[meteorite-list] Upcoming Meteor Shower

From: almitt <almitt_at_meteoritecentral.com>
Date: Fri Jul 30 10:55:27 2004
Message-ID: <410A60D8.4CC651EF_at_kconline.com>

Hi Peanut Curt and all :-),

I will add here in the beginning that meteor showers and meteorites are
not related as meteors come from comet streams that the Earth crosses.
Most of the material from comets are very fine particles. Not to say we
couldn't get a chunk from these streams but there still isn't any
meteorite that is associate with a meteor shower yet though we suspect
there could be some in the CI classification. Meteorites as you know
mostly come from the asteroid belt and collisions that allows material
to get into one of the kirkwood gaps and later get perturbed into an
Earth crossing orbit due to Jupiter's gravity.

A number of things related to this is first you need a good dark sky
away from light pollution and with a good view of the northeast to
eastern sky. It also helps if it isn't cloudy :-) Best times to view
this event is after midnight till dawn on August 12th.
A few days before or after this time will still yield nice bright, fast
meteor streaks. They radiate from the constellation of Perseus and look
to be moving away from that spot 360 degrees. Sometimes you pick up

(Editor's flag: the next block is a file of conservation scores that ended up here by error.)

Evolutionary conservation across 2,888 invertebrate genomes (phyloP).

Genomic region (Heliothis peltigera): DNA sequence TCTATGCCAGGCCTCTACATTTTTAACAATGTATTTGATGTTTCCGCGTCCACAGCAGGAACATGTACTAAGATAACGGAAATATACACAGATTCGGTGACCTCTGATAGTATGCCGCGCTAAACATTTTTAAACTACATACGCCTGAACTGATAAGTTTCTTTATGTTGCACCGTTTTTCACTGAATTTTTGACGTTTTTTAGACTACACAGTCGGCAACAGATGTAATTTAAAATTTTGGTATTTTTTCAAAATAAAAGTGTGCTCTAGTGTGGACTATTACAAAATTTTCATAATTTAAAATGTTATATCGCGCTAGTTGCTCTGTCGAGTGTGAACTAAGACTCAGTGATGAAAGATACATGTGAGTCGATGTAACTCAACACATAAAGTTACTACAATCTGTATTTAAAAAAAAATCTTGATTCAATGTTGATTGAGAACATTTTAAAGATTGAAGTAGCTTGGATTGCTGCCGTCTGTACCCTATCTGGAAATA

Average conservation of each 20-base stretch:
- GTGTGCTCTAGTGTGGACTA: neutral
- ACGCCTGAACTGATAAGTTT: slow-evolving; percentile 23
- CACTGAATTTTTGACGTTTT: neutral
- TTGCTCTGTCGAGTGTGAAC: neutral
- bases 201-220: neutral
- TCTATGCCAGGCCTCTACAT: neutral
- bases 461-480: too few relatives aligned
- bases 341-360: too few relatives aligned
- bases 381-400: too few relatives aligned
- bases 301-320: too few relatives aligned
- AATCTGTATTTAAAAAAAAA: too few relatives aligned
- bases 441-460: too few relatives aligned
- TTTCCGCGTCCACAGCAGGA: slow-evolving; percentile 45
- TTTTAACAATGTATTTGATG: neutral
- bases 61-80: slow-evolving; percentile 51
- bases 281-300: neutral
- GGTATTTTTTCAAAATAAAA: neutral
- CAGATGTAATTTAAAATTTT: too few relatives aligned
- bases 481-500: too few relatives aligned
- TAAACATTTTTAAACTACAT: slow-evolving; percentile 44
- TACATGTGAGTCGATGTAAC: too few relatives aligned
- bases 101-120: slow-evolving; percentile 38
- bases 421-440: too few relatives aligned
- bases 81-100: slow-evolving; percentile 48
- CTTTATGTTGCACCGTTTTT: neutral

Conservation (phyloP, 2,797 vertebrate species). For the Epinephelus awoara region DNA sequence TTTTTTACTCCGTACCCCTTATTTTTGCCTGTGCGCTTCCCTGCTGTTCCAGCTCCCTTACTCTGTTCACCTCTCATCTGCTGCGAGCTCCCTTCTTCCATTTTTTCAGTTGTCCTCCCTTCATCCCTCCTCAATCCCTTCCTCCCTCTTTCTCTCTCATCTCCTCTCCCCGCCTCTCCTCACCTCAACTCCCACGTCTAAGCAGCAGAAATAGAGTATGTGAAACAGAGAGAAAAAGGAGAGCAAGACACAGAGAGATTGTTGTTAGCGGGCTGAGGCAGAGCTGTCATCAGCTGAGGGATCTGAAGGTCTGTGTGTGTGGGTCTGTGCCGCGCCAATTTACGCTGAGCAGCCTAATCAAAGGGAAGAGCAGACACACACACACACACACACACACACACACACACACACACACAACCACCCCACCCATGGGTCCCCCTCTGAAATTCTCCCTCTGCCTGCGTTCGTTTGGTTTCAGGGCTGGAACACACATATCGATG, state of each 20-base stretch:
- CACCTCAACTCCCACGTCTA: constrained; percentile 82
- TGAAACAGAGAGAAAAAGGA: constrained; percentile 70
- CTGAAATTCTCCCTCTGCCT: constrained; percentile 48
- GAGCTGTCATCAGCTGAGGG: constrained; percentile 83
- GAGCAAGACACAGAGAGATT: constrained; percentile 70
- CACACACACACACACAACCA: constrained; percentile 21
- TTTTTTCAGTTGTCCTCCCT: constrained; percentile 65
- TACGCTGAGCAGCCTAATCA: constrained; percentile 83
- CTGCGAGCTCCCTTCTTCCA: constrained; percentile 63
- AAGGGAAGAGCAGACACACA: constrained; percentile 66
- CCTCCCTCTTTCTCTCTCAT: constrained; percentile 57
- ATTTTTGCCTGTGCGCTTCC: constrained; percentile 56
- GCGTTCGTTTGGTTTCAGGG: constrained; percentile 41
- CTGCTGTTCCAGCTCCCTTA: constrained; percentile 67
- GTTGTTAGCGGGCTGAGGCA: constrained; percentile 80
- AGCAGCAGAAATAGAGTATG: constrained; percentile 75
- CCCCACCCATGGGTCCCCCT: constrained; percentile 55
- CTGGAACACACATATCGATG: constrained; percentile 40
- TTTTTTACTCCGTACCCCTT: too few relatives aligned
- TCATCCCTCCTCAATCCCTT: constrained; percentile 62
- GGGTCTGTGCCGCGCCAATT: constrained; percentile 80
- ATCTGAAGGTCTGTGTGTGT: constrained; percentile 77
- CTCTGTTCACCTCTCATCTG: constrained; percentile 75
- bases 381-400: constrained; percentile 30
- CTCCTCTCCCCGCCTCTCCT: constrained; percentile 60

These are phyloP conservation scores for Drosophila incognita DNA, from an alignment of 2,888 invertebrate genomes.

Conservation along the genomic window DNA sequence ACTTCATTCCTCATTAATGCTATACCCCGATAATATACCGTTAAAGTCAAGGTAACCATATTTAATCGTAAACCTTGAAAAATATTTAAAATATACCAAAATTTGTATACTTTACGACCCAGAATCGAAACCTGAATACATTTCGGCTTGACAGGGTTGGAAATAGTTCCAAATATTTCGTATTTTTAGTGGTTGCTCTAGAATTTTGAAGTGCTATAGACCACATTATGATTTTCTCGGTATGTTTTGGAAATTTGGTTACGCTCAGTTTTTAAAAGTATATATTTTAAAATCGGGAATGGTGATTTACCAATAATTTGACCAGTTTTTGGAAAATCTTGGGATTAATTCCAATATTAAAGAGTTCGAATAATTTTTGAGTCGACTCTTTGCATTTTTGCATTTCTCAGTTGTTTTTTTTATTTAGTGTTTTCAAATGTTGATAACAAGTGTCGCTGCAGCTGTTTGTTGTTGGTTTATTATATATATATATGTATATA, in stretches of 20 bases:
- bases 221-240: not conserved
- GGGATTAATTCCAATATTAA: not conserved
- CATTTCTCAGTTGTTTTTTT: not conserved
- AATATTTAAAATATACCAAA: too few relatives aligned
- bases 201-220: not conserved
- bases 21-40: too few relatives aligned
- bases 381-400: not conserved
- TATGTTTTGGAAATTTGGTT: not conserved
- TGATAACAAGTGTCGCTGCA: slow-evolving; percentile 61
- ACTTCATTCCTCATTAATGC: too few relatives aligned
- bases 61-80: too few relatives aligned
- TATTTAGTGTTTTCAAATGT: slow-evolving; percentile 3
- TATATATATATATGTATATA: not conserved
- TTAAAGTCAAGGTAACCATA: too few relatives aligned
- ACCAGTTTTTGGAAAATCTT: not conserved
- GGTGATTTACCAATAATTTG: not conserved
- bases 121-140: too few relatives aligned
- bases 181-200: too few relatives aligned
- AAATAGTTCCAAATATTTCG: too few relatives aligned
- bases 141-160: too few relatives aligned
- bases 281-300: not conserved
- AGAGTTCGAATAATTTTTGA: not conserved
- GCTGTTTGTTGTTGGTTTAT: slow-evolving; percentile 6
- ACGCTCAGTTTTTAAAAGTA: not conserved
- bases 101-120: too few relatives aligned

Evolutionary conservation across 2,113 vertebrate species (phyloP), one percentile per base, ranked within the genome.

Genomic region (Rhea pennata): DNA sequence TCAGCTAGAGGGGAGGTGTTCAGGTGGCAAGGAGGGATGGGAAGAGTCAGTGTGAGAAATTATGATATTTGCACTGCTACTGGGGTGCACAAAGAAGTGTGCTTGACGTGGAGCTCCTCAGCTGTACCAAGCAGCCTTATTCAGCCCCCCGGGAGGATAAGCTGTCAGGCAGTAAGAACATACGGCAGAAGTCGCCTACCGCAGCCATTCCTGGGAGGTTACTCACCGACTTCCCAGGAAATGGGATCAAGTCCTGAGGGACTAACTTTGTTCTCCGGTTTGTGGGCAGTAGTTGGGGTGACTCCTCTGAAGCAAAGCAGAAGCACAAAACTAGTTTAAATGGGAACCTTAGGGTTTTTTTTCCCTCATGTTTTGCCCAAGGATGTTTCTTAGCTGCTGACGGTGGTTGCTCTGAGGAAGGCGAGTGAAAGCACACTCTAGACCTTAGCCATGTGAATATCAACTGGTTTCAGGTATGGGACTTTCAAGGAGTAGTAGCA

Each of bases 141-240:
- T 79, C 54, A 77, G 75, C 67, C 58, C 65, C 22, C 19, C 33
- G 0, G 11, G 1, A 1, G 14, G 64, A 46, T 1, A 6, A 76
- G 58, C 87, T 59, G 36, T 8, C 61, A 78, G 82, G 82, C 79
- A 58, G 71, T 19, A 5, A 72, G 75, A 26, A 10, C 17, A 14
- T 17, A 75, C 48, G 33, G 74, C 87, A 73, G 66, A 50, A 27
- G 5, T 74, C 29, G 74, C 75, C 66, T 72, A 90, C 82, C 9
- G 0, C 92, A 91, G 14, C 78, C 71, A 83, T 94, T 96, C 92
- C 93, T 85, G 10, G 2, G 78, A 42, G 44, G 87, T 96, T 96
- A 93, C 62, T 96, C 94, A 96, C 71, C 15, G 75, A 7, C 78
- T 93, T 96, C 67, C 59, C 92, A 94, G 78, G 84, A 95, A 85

sporadic meteors not related to the Perseid Shower. There are some
secondary showers during that time. Sky watchers can expect to see
dozens, possibly even hundreds, of meteors per hour during these times.

The Moon is new in mid-August; so moonlight won't spoil the show this
Second, in addition to the usual shower on August 12th, there might be
an extra surge of meteors on August 11th caused by a filament of dust
newly drifting across Earth's orbit.

According to a NASA website it states: If predictions are correct, Earth
will plow through the filament on Wednesday, August 11th at 2100 UT (5
p.m. EDT). This will produce a surge of mostly faint meteors over Europe
and Asia. Observers might see "as many as 200 meteors per hour," says
Cooke, who recommends getting
away from city lights to watch the flurry. Later that night, observers
in North America can see the "traditional Perseid peak" caused by the
older dust from Swift-Tuttle. "Expect 40 to 60 meteors per hour, some of
them bright,"

For more information and the source of some of the information I gave
here see this web site. Good viewing!

h t t p://science.nasa.gov/headlines/y2004/25jun_perseids2004.htm

--AL Mitterling
Mitterling Meteorites
Received on Fri 30 Jul 2004 10:53:13 AM PDT

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